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Your smile is the first thing people notice about you, more than likely. Healthy teeth show that you have the proper hygiene and take care of yourself beyond the bare minimum.

Poor oral hygiene demonstrates that if you aren’t caring for your external self that others can see, you may not be taking care of yourself internally and spiritually, either.

Good oral hygiene doesn’t stop at brushing and flossing your teeth. You should also pay attention to the food you eat and how it might be affecting your mouth’s microbiome.

Changing your diet might improve your overall health, not to mention your oral health. Try adding these vitamins and minerals to your diet to see a change.

A person brushing the teeth

1. Nitric Oxide

Leafy greens carry nitric oxide, which can help you regulate your blood pressure in addition to keeping your teeth clean.

These leafy greens can support nitric oxide and nitrite-reducing bacteria, which often get wiped away by things like mouthwash.

By eating things like spinach and kale, you supplement the nitric oxide regulation in your mouth and can lead to a healthier body overall.

2. Vitamin K2

K2 is found in grass-fed dairies, like cheeses and milk. Humans cannot convert vitamin K1 to K2 effectively, unlike animals.

The dairy products need to come from animals that are fed grass, as they’re more likely to have the K2 vitamin than an animal fed corn or some other filler.

If you can’t find or eat grass-fed dairy, you can rely on foods like eggs and chicken liver to provide you with the same.

3. Calcium

Calcium builds strong bones, so it’s no surprise that the mineral is vital for oral health.

Eating yoghurt is a great way to get your recommended dose of calcium that can help protect the enamel on your teeth. Just make sure that any yoghurt you opt for is sugar-free, so you don’t risk getting cavities while keeping your teeth healthy.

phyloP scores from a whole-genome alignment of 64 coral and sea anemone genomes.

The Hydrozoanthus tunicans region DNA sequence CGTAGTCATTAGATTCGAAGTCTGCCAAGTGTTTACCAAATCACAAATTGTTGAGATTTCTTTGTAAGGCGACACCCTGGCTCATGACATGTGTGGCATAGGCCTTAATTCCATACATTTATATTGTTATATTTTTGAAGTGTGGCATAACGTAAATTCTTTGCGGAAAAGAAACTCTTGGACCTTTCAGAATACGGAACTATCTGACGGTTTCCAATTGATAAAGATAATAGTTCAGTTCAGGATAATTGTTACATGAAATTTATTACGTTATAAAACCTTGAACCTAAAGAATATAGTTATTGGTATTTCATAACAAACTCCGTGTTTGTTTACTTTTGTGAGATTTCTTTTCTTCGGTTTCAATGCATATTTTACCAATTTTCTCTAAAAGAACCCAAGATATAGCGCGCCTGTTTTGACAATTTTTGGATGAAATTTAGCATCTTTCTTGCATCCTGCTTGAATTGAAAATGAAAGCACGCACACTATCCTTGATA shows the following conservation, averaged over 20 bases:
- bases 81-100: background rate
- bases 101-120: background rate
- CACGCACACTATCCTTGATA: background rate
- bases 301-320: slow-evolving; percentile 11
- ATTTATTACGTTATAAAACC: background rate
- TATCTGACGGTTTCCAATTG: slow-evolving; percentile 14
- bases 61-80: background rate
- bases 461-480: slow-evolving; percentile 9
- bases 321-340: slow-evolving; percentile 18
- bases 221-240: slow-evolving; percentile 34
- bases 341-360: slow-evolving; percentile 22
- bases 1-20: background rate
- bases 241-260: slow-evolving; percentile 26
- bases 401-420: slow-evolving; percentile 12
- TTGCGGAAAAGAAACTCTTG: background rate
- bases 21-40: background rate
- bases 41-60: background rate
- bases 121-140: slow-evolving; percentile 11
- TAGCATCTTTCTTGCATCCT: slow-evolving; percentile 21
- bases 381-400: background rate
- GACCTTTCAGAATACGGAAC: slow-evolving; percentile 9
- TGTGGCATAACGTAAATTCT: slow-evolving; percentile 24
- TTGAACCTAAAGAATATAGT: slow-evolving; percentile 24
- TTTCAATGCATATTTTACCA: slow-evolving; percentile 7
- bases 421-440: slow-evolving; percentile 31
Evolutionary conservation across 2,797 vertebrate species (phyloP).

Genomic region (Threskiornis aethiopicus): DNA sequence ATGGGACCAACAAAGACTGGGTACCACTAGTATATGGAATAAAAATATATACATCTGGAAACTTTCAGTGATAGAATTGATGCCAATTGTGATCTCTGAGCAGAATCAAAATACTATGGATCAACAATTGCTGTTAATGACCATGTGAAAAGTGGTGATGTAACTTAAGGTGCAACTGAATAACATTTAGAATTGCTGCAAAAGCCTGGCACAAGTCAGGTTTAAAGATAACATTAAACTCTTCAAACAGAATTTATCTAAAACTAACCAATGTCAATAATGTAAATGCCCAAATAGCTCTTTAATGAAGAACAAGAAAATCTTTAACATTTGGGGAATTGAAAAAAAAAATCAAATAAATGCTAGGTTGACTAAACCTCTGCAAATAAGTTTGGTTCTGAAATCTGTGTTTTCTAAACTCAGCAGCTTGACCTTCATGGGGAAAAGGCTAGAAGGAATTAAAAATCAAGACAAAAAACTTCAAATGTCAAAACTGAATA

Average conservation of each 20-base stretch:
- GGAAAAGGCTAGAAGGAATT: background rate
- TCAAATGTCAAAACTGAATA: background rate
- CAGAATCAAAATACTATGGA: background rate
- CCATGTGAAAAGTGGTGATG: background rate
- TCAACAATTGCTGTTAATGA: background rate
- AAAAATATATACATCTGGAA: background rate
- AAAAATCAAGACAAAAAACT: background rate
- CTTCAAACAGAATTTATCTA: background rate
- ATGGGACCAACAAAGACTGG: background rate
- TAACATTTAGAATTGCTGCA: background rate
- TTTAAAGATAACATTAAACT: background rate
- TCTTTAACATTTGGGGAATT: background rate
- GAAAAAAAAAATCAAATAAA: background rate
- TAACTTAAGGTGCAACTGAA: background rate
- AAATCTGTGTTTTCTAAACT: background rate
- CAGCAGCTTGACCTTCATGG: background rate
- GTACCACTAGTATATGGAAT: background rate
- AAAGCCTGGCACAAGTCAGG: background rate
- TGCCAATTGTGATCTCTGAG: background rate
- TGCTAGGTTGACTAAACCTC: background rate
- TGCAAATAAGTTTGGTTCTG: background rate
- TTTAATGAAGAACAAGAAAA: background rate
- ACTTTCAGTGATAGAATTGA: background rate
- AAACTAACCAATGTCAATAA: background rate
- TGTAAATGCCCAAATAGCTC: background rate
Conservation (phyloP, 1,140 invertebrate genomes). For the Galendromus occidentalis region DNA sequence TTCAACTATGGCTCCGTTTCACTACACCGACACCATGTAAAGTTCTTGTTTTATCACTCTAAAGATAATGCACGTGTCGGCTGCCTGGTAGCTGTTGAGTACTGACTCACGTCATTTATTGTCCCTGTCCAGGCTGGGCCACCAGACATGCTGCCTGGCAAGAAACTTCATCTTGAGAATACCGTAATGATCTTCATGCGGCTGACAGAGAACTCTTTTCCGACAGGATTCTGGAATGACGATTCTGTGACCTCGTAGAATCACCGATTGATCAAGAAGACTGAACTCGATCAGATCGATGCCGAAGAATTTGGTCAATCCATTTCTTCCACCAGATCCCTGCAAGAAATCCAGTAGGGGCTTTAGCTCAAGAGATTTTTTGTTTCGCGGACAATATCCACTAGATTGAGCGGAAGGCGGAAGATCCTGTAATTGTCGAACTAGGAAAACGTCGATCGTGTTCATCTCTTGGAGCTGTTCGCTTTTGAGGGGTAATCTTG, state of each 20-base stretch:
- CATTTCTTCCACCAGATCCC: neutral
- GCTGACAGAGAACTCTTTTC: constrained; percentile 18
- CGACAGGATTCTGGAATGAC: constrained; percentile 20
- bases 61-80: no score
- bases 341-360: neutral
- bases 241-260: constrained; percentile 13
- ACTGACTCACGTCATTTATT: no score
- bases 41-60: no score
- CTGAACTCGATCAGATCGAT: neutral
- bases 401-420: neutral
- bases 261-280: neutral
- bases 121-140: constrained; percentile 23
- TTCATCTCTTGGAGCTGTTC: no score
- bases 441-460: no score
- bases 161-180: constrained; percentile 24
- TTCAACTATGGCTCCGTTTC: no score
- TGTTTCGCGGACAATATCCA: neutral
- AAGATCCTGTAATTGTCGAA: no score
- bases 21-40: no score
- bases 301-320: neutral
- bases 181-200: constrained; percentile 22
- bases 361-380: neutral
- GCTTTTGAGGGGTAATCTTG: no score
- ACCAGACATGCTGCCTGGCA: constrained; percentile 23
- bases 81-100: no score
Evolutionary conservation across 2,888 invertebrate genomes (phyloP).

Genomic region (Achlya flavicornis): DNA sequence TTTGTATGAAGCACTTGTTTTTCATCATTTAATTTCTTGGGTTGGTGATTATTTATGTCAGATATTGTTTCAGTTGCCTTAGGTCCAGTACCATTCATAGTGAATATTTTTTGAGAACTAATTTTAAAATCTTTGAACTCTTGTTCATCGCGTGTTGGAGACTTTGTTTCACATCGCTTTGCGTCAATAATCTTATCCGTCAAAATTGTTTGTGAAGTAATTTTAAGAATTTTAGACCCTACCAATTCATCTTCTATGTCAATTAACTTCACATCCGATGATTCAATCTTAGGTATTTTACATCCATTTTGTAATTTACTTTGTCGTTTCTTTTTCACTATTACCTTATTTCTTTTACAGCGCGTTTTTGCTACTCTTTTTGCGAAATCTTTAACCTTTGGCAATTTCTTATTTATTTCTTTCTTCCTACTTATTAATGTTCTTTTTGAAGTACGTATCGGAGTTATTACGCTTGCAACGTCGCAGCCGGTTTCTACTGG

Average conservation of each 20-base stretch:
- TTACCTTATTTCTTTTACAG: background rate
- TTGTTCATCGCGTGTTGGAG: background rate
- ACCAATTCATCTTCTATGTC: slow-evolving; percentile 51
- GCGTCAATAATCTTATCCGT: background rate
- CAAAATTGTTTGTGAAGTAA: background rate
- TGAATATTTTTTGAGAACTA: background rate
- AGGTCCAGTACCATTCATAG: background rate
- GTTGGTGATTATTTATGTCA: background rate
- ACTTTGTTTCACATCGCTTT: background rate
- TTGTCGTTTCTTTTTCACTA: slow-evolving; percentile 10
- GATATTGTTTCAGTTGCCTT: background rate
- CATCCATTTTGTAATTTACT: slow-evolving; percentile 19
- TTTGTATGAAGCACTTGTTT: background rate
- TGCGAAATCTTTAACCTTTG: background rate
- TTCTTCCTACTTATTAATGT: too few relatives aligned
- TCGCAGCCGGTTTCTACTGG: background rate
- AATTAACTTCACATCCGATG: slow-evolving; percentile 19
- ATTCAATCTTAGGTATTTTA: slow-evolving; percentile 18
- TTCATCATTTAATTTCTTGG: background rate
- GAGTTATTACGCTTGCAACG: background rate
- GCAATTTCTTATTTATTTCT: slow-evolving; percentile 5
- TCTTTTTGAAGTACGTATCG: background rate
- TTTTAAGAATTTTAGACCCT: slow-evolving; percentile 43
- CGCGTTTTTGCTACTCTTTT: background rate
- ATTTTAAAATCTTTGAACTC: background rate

You can also ingest plenty of calcium by consuming other dairy products.

4. Vitamin C

You must take care not to eat too many acidic foods, but citrus fruits can improve your mouth’s health.

The vitamin C found in citrus and other foods can lead to less frequent gum inflammation, which could mean that you are delaying or lessening your chances of developing gum disease, which could in turn affect the health of your teeth.

If you find that your gums bleed often, it could be a sign that you need to incorporate more vitamin C into your diet.

5. Vitamin D

Vitamin D can help slow the detrimental effects of tooth decay. Luckily, plenty of foods are rich in vitamin D and can help you build stronger teeth.

You can find excesses of Vitamin D in meats like fatty fish. Vitamin D can be useful for other body functions — slowing tooth decay is just one of its superpowers.

Vitamin D is famously known as the “sunshine vitamin” because people absorb it while they are outside. While this form of vitamin D may help your body in other aspects of life, you should take care to consume enough vitamin D through your diet to supplement care for your teeth.

6. Phosphorus

Phosphorus is a crucial mineral necessary for good oral hygiene. It helps to remineralize your teeth, keeping your enamel strong and functioning correctly.

Typically, acidic foods can remove some of the enamel strength, but eating the right phosphorus-rich foods can help it toughen up again.

Aged cheeses like Swiss, Monterey Jack, and others like them might be best for depositing phosphorus and a healthy dose of calcium on your teeth.

If you can’t eat dairy, consider adding more broccoli or dark, leafy greens to your diet.

7. Omega-3

If you’ve wanted to consume more Omega-3s, you’ve probably eaten more oily fish recently. While Omega-3s can’t exactly stop cavities, they can support your gum health by reducing or eliminating the symptoms of gum disease.

Some fish that hold both Omega-3s and vitamin D, another helpful vitamin in the fight for a healthy mouth, are salmon, trout, and tuna.

Build Healthier Teeth With a Wholesome Diet

Many of the vitamins and minerals your teeth require to function healthily live in the foods you eat. If you’re noticing that you have poor or failing oral health, consider looking at your diet and adding more wholesome, healthy foods to it.

Healthy food affects your body in all aspects — from weight loss to organ strength to oral health. Be sure to incorporate some into your diet so your teeth remain strong for years to come.

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